Interview with City Girl and Illustrator Ellen Weinstein


Copyright by Ellen Weinstein

City girl Ellen Weinstein was born and raised in New York City.  Her illustrations reflect the city’s energy with an imaginative point of view and energy.  Ellen’s style sometimes has a social commentary slant, humor or both, making it thought-provoking and fun.  Altpick had the pleasure of speaking with Ellen about her work, teaching and the upcoming ICON conference.

Altpick :: Recently you went to Italy to teach, tell us a little bit about your experience with the Italian culture, food and students.

Ellen Weinstein: Italy, of course is a fantastic place to visit and be immersed in great art and food. I greatly enjoy the experience of working with artists from different cultures and experiencing that the language of pictures is universal.


Copyright by Ellen Weinstein

 AP : Congratulations with your position as President of ICON8. It must be very exciting and I imagine a tremendous amount of responsibility.  Can you share the theme for next year’s event?

EW: The Illustration Conference is shaping up to be very exciting. We have had a great launch and there are many announcements to share in the months ahead. Serving on the board of ICON is a tremendous responsibility, not just for me, but also for the entire board and our Director, Mark Heflin. We are all busy with our own work, teaching, and families but make time to create a conference worthy of our attendees. The theme for ICON8 is Work + Play and Portland, Oregon is the perfect location for it.


Copyright by Ellen Weinstein

AP: As an artist and teacher, what are your thoughts on the contemporary illustration?

EW: Illustration feels much more spread out in different markets and genres rather than a one size fits all scenarios. I think students understand that they will need to pitch and develop their own projects as well as pursue commissions to make a living as an illustrator. It’s possible to be very well-known in a certain niche and completely unknown to people who work in another. That reality is both liberating and disconcerting.


Copyright by Ellen Weinstein

AP: There’s always a person that acts or is a mentor in someone’s life.  Who was yours?

EW: I was fortunate to have several, Milton Glaser, whose studio I interned in as a student was an enormous influence as an artist, educator and mentor. Through Milton, I met Henry Wolf, the renowned Art Director and photographer whom I worked for almost two years after graduating Pratt. Every day in their studios was a master class in visual thinking. Frances Jetter, who I met through taking her class at SVA, was a very big influence on my work as a young illustrator and very generous with her time and advice.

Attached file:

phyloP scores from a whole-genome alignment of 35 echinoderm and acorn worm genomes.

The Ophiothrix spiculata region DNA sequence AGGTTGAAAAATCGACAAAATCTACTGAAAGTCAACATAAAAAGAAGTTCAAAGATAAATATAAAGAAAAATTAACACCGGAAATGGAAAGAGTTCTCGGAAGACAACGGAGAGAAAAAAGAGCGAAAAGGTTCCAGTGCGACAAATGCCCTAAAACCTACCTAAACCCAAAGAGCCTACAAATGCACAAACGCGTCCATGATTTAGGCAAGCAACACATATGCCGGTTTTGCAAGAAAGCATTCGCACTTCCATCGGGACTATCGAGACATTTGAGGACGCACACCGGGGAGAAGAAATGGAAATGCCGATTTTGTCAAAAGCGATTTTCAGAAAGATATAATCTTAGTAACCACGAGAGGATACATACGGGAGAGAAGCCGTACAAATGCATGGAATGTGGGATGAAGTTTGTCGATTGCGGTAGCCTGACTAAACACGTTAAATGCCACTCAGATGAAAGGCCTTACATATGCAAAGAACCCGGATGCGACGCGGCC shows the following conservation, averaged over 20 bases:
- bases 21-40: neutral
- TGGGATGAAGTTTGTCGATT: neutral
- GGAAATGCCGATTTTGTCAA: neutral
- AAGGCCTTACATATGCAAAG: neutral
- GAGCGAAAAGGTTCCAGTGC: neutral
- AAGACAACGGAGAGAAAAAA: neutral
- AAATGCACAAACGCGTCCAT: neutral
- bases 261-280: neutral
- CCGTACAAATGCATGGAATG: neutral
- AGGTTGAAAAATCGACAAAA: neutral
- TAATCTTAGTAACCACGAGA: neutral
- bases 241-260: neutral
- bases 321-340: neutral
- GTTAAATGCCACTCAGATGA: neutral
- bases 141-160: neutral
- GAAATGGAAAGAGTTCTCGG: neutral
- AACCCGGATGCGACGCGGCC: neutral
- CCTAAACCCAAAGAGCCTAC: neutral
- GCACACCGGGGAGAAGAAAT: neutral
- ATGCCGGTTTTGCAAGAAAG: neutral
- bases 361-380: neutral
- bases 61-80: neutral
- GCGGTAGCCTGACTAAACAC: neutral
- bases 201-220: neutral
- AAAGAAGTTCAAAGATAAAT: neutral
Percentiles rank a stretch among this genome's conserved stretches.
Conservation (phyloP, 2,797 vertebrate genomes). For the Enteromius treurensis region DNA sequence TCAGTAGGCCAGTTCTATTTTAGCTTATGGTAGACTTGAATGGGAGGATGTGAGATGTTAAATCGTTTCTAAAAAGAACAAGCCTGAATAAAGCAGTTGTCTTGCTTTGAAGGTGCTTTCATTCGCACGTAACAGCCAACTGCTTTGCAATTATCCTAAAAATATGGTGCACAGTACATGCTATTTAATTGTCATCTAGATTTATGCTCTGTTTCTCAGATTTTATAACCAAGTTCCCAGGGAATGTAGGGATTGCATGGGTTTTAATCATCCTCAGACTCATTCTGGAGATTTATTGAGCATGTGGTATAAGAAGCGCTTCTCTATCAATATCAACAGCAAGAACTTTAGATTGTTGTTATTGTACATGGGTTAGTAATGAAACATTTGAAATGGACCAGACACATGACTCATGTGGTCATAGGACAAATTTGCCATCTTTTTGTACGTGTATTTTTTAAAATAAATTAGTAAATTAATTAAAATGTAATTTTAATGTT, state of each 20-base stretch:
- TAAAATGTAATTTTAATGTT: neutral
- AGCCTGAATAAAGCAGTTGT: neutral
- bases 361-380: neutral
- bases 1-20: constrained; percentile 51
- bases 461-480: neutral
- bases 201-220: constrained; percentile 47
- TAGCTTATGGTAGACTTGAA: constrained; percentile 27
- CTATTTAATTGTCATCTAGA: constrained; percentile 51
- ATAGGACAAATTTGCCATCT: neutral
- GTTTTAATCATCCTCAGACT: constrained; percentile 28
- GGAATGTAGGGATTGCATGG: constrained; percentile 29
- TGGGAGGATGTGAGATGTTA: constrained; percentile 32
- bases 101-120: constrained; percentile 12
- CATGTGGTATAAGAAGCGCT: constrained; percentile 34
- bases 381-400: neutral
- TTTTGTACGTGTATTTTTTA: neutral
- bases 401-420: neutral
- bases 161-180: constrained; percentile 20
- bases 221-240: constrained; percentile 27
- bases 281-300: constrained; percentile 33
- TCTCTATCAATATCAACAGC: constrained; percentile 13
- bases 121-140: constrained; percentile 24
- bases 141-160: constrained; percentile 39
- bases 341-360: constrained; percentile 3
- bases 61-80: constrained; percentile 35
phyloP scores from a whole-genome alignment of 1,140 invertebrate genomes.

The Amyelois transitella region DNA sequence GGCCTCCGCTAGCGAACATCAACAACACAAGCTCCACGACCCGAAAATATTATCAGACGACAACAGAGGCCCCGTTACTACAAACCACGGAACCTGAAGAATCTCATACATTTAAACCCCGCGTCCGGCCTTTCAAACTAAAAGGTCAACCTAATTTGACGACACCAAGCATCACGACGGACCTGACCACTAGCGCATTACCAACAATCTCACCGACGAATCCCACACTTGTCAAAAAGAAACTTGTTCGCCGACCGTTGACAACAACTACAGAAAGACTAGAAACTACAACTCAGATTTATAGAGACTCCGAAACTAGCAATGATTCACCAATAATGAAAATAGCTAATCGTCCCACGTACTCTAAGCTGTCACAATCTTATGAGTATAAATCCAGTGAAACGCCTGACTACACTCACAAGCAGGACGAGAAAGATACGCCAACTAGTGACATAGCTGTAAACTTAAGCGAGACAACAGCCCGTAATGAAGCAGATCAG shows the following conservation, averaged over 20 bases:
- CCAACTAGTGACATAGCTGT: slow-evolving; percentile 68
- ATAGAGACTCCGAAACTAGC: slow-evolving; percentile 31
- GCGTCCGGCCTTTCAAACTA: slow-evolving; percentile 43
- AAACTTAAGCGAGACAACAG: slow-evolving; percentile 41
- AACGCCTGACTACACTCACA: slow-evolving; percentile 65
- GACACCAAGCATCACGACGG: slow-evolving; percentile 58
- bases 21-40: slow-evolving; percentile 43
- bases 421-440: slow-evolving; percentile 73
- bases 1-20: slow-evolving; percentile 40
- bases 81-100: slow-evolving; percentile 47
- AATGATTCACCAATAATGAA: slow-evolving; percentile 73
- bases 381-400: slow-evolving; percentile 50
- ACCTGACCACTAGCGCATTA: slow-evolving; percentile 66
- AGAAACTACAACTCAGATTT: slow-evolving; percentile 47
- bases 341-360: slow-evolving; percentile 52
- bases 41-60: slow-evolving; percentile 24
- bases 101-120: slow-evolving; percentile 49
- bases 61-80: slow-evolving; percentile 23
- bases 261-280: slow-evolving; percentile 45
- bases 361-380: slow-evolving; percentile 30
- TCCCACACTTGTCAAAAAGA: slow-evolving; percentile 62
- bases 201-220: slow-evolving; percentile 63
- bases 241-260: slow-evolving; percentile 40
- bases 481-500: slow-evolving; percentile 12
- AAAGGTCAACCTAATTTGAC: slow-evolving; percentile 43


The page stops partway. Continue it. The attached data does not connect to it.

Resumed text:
Copyright by Ellen Weinstein

AP: Which time period in art do you appreciate the most?

EW: That is a difficult question for me; there are works from almost every time period that I appreciate including writing and film along with visual art.


Copyright by Ellen Weinstein

 AP: New York City has always been a haven for artists and an inspiration to create.  How do you feel about the gentrification of almost all of the old neighborhoods in the city?  The old vibe of the Lower Eastside and Little Italy hardly exist anymore.

EW: Like any other change, the shifts seem subtle when you are living it every day. If I had been away from New York for a couple of years, I would feel like Charlton Heston in the ending of Planet of the Apes walking around my neighborhood. I miss independent bookstores or bookstores of any kind and non-chain coffee shops. I guess the one upside is I no longer have to run home in the middle of the street because it is safer than the sidewalks.

AP: Your work is always fresh and out of the box!  How do you stay inspired?

EW: Thanks for that comment, Maria. I had a dear friend, a swimming coach who would say, “you’re either getting better or getting worse, time doesn’t stand still and neither do we.” I think that holds true for everything, especially work. I can only hope to keep learning and remain excited about what I’m making.

unlikely cures_10

Copyright by Ellen Weinstein

Thank you Ellen!

To see more of Ellen Weinstein’s work go to her website and Altpick page.

About altpick connects

Established in 1992, The Alternative Pick commenced with a clear mission, providing creative buyers with a vehicle to source the best brightest and most exciting illustrators, photographers, graphic designers and animators in the business. The Alternative Pick sourcebook (1992-2005) became the outlet for cutting-edge commercial talent, offering a unique platform for artists to showcase their work. The Alternative Pick Deck (2009-2012) offered a fun and engaging format for locating leading commercial artists. In addition, The Altpick Awards (2003-2011) introduced yet another way to provide a platform for talents to shine. To meet the demands of an ever-changing industry, was launched in 1996 and presently provides a vehicle for talent to utilize the web to connect more effectively with buyers. As we mark our 30th anniversary in 2021, remains a premier source for creative professionals and we plan to continue to push the envelope providing the best vehicle for buyers to connect with creative talent.
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